’Mon the Workers’. Celebrating 125 Years of the Scottish Trades Union Congress, ed. Daniel Gray with photography by Alan McCredie, Luath Press Edinburgh, 2022, pp271, 978-1-80425-033-4
Reviewed by Jenni Gunn
‘Mon the Workers hascome at an important flash point for the workers movement. ‘Hot Strike Summer’ is leading into the new ‘Winter of Discontent’ as workers from almost every sector continue gear up for the fight of their lives. Unions have never been more relevant, or in recent history, more in the public consciousness. In this key moment,it is a timely reminder that the history of the working class is the history of struggle- the struggle of ordinary workers who have taken action to stand up against injustice in all its forms.
That’s what organising is all about – engaging workers in struggle. As a union organiser, most of my work day-to-day is focused upon teaching workers the ‘tools of the trade’: how to map their workplace, how to have a meaningful conversation with a reluctant colleague, how to assess an issue and identify a target and so on. These practical tools allow workers to build power. They are essential to ensuring that we can deliver a campaign where nothing is won for workers, but rather is won by workers. As every organiser knows, if done right, a good organising campaign – whether won or lost – can change things.
But the practical tools are not enough. In a world of rampant individualism, where the workplace remains the main site of exploitation, we should never underestimate the potential damage fear and hopelessness can inflict on our movement. Fifty years ago this year, Jimmy Reid gave his famous ‘rat race’ speech, defining what he meant by the word ‘alienation’: ‘It’s the frustration of the great mass of ordinary people excluded from the processes of decision making. It’s the feeling of despair and hopelessness that pervades people, who feel with every justification that they have no real say in shaping or determining their own destinies’. Those words are just as true today as they were in 1972 when Reid first spoke them. The real job of an organiser is to provide an antidote to that feeling of hopelessness and despair, and that is why ‘Mon the Workers is not just a piece of commemorative history. It’s also part of the organiser’s toolkit.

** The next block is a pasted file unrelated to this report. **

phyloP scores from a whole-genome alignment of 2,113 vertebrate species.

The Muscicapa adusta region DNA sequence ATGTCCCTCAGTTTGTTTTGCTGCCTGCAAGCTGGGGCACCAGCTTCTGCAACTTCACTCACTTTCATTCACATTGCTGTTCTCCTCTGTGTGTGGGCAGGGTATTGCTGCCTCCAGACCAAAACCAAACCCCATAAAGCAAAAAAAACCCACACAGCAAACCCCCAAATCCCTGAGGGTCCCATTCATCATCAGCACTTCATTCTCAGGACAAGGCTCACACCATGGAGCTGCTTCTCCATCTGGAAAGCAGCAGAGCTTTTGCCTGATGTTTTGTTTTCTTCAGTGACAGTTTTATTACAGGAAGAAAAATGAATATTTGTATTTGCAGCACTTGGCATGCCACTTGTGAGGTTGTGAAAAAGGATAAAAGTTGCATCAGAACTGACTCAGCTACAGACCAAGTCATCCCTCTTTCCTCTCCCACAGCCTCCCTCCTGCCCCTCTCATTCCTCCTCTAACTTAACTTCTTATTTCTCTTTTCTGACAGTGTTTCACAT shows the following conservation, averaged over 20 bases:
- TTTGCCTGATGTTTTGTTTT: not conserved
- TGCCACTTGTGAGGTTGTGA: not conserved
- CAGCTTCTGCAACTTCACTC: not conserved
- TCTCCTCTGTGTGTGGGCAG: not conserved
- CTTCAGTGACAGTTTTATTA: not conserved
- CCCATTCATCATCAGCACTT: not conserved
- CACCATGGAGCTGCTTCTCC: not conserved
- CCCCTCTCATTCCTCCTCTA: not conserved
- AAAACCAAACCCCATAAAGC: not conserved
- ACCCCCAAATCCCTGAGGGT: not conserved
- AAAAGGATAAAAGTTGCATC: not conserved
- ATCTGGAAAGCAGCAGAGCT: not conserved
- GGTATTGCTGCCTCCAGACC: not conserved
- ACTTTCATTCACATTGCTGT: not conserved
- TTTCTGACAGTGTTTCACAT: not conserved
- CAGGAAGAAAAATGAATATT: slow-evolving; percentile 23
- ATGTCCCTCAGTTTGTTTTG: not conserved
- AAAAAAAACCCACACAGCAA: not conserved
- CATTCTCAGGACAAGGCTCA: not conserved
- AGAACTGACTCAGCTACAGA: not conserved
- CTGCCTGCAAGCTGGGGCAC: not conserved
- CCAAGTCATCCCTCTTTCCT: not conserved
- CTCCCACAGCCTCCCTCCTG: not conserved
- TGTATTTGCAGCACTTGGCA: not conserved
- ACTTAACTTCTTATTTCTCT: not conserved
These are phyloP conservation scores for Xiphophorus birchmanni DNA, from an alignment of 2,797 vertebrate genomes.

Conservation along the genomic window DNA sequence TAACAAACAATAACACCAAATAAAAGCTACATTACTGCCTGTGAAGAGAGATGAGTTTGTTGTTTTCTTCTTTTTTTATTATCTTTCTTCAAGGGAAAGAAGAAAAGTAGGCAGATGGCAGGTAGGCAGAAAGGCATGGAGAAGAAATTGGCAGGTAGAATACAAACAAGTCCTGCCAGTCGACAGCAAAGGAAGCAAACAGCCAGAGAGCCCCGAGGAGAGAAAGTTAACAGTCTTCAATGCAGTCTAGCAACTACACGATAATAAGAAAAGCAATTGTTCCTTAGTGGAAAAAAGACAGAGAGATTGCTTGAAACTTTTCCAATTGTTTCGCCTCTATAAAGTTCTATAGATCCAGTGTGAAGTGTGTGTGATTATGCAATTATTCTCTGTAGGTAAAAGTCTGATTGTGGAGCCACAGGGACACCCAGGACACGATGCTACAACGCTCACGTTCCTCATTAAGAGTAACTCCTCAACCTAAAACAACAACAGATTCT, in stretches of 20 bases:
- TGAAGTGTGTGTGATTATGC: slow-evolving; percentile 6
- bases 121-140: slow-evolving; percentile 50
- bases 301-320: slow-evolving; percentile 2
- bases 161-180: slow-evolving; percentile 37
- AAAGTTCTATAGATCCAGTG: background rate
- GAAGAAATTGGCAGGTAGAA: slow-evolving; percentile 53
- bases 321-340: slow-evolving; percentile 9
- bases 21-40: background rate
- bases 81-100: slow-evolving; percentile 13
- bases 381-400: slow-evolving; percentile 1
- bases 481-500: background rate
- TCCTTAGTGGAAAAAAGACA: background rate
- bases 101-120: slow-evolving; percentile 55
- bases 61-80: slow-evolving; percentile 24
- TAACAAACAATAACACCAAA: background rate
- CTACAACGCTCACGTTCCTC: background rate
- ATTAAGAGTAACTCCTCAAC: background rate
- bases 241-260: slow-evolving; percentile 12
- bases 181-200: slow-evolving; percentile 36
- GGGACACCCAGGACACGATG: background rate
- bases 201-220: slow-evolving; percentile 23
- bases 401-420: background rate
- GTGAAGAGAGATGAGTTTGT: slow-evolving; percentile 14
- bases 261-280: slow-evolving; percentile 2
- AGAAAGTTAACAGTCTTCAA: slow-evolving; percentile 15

The stories contained within its pages are about solidarity, bravery and dignity, and they help workers understand that when they stand up against injustice they are never alone. They are part of a movement and a tradition that spans generations and continents. A movement built by and for people just like them. They are an antidote to fear and alienation.
The power of these stories is that they are told by workers in their own voices. As STUC General Secretary, Roz Foyer, reminds us in the foreword, the story of our movement has ‘too often been told through the lens of our leaders, rather than those who won the victories and who suffered most through those defeats’.
The words on the page come to life because we recognise the voices of the people who speak them. We all know people like Alison, from the EIS union, who spoke about fighting for better pay in education and the power of being part of something bigger than yourself: ‘Feeling part of that collective effort was incredible … everyone was there for the same reason, all freezing our toes off for the cause.’
For young people, these stories are instructive and inspiring. Stella Rooney, a young trade unionist and artist, writes about drawing inspiration from the struggles of the past in her excellent piece From Timex to Better Than Zero. She put it better than I ever could when she said: ‘When you look back … you can make the link, and see how young trade unionists today are inheriting this past … there’s lots we should be proud to continue in our trade union activism today.’ Its workers like Stella who will carry our movement into the battles of the future – and I think we’re in safe hands.
I recently organised a PCS Young Members event in Scotland, where 30 new and enthusiastic young workers from across the UK travelled to Glasgow for a weekend of workshops on organising. At the end of day one, we took the group on a walking tour of Glasgow. We ended in George Square – and talked about the workers movement of the city – from the Red Clydesiders to the women of the recent Equal Pay campaign. In the days after the event, I asked members to write a few words about what they had learned in Glasgow. One member, Josh, who has only just joined the civil service and had never been involved in a union before, had this to say: ‘The simple truth I have realised is that we outnumber the bosses. We have collective power to fight, not just for ourselves but for our colleagues and communities. In Glasgow, we learned about the long history of the people of that city who fought for equality, dignity, and respect against even greater odds than we face today. It is in our power to try and live up to their legacy’. That’s why these stories are important, and why we need to keep telling them.
Jenni Gunn is an Industrial Officer and Organiser with the Public and Commercial Services (PCS) union